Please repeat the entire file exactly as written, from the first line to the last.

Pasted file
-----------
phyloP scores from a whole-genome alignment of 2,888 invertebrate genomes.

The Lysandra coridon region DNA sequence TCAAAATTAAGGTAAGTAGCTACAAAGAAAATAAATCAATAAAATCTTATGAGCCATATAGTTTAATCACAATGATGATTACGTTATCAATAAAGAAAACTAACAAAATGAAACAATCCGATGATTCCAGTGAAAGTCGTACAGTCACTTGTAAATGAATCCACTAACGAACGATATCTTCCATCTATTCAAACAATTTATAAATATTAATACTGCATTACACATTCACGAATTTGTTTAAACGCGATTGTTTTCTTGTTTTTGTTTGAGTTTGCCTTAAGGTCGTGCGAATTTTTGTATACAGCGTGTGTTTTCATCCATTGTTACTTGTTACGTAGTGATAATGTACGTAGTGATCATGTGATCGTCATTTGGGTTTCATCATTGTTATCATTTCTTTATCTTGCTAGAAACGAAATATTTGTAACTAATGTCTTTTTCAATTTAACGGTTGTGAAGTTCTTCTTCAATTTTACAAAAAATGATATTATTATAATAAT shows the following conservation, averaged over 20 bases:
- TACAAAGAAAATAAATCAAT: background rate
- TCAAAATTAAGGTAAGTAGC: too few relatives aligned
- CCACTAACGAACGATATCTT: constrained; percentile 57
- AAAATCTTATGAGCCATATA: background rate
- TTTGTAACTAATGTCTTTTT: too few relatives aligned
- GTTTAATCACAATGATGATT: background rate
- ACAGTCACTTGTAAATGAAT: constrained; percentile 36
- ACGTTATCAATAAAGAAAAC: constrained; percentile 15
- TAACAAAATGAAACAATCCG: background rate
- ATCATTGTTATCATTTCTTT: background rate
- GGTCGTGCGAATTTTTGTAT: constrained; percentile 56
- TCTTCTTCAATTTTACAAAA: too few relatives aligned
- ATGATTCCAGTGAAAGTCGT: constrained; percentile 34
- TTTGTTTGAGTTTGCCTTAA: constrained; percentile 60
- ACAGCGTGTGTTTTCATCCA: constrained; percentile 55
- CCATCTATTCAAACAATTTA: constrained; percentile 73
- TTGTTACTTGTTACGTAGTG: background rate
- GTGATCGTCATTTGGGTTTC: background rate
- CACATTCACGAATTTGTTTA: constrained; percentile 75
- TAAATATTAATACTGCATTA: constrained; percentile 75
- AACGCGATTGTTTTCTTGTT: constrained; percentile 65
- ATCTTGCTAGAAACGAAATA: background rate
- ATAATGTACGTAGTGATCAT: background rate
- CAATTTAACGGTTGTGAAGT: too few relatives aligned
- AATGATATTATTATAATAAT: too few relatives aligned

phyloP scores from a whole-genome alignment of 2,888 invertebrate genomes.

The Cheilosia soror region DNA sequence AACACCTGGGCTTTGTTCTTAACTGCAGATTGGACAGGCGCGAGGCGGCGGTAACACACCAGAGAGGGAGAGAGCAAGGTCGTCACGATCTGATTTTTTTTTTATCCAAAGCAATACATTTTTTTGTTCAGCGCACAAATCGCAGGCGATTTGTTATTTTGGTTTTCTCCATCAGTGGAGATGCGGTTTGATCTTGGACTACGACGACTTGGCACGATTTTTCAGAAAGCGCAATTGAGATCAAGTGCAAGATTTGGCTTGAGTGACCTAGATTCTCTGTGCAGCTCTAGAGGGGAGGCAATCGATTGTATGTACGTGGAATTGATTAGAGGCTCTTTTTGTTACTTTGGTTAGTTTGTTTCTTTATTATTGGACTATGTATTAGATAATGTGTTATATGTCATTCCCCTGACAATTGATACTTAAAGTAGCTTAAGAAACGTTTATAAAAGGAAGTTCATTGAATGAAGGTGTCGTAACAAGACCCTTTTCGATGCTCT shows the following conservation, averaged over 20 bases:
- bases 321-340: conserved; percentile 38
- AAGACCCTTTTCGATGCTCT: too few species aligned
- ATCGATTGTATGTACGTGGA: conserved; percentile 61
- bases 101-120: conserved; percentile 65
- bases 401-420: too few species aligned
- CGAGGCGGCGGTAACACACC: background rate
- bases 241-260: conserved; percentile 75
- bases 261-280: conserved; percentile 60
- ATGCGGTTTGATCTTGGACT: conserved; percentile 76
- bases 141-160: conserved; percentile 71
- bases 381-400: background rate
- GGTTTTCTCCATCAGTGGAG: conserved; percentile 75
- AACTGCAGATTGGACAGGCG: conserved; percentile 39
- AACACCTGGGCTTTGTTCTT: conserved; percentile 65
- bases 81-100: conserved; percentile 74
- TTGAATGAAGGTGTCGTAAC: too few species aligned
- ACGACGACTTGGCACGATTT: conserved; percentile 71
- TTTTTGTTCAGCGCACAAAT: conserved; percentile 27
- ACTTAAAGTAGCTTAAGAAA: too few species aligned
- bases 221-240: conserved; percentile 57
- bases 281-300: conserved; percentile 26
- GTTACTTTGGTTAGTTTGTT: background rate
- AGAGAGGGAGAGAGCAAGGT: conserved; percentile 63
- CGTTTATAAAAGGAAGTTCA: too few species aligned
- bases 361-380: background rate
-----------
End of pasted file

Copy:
phyloP scores from a whole-genome alignment of 2,888 invertebrate genomes.

The Lysandra coridon region DNA sequence TCAAAATTAAGGTAAGTAGCTACAAAGAAAATAAATCAATAAAATCTTATGAGCCATATAGTTTAATCACAATGATGATTACGTTATCAATAAAGAAAACTAACAAAATGAAACAATCCGATGATTCCAGTGAAAGTCGTACAGTCACTTGTAAATGAATCCACTAACGAACGATATCTTCCATCTATTCAAACAATTTATAAATATTAATACTGCATTACACATTCACGAATTTGTTTAAACGCGATTGTTTTCTTGTTTTTGTTTGAGTTTGCCTTAAGGTCGTGCGAATTTTTGTATACAGCGTGTGTTTTCATCCATTGTTACTTGTTACGTAGTGATAATGTACGTAGTGATCATGTGATCGTCATTTGGGTTTCATCATTGTTATCATTTCTTTATCTTGCTAGAAACGAAATATTTGTAACTAATGTCTTTTTCAATTTAACGGTTGTGAAGTTCTTCTTCAATTTTACAAAAAATGATATTATTATAATAAT shows the following conservation, averaged over 20 bases:
- TACAAAGAAAATAAATCAAT: background rate
- TCAAAATTAAGGTAAGTAGC: too few relatives aligned
- CCACTAACGAACGATATCTT: constrained; percentile 57
- AAAATCTTATGAGCCATATA: background rate
- TTTGTAACTAATGTCTTTTT: too few relatives aligned
- GTTTAATCACAATGATGATT: background rate
- ACAGTCACTTGTAAATGAAT: constrained; percentile 36
- ACGTTATCAATAAAGAAAAC: constrained; percentile 15
- TAACAAAATGAAACAATCCG: background rate
- ATCATTGTTATCATTTCTTT: background rate
- GGTCGTGCGAATTTTTGTAT: constrained; percentile 56
- TCTTCTTCAATTTTACAAAA: too few relatives aligned
- ATGATTCCAGTGAAAGTCGT: constrained; percentile 34
- TTTGTTTGAGTTTGCCTTAA: constrained; percentile 60
- ACAGCGTGTGTTTTCATCCA: constrained; percentile 55
- CCATCTATTCAAACAATTTA: constrained; percentile 73
- TTGTTACTTGTTACGTAGTG: background rate
- GTGATCGTCATTTGGGTTTC: background rate
- CACATTCACGAATTTGTTTA: constrained; percentile 75
- TAAATATTAATACTGCATTA: constrained; percentile 75
- AACGCGATTGTTTTCTTGTT: constrained; percentile 65
- ATCTTGCTAGAAACGAAATA: background rate
- ATAATGTACGTAGTGATCAT: background rate
- CAATTTAACGGTTGTGAAGT: too few relatives aligned
- AATGATATTATTATAATAAT: too few relatives aligned

phyloP scores from a whole-genome alignment of 2,888 invertebrate genomes.

The Cheilosia soror region DNA sequence AACACCTGGGCTTTGTTCTTAACTGCAGATTGGACAGGCGCGAGGCGGCGGTAACACACCAGAGAGGGAGAGAGCAAGGTCGTCACGATCTGATTTTTTTTTTATCCAAAGCAATACATTTTTTTGTTCAGCGCACAAATCGCAGGCGATTTGTTATTTTGGTTTTCTCCATCAGTGGAGATGCGGTTTGATCTTGGACTACGACGACTTGGCACGATTTTTCAGAAAGCGCAATTGAGATCAAGTGCAAGATTTGGCTTGAGTGACCTAGATTCTCTGTGCAGCTCTAGAGGGGAGGCAATCGATTGTATGTACGTGGAATTGATTAGAGGCTCTTTTTGTTACTTTGGTTAGTTTGTTTCTTTATTATTGGACTATGTATTAGATAATGTGTTATATGTCATTCCCCTGACAATTGATACTTAAAGTAGCTTAAGAAACGTTTATAAAAGGAAGTTCATTGAATGAAGGTGTCGTAACAAGACCCTTTTCGATGCTCT shows the following conservation, averaged over 20 bases:
- bases 321-340: conserved; percentile 38
- AAGACCCTTTTCGATGCTCT: too few species aligned
- ATCGATTGTATGTACGTGGA: conserved; percentile 61
- bases 101-120: conserved; percentile 65
- bases 401-420: too few species aligned
- CGAGGCGGCGGTAACACACC: background rate
- bases 241-260: conserved; percentile 75
- bases 261-280: conserved; percentile 60
- ATGCGGTTTGATCTTGGACT: conserved; percentile 76
- bases 141-160: conserved; percentile 71
- bases 381-400: background rate
- GGTTTTCTCCATCAGTGGAG: conserved; percentile 75
- AACTGCAGATTGGACAGGCG: conserved; percentile 39
- AACACCTGGGCTTTGTTCTT: conserved; percentile 65
- bases 81-100: conserved; percentile 74
- TTGAATGAAGGTGTCGTAAC: too few species aligned
- ACGACGACTTGGCACGATTT: conserved; percentile 71
- TTTTTGTTCAGCGCACAAAT: conserved; percentile 27
- ACTTAAAGTAGCTTAAGAAA: too few species aligned
- bases 221-240: conserved; percentile 57
- bases 281-300: conserved; percentile 26
- GTTACTTTGGTTAGTTTGTT: background rate
- AGAGAGGGAGAGAGCAAGGT: conserved; percentile 63
- CGTTTATAAAAGGAAGTTCA: too few species aligned
- bases 361-380: background rate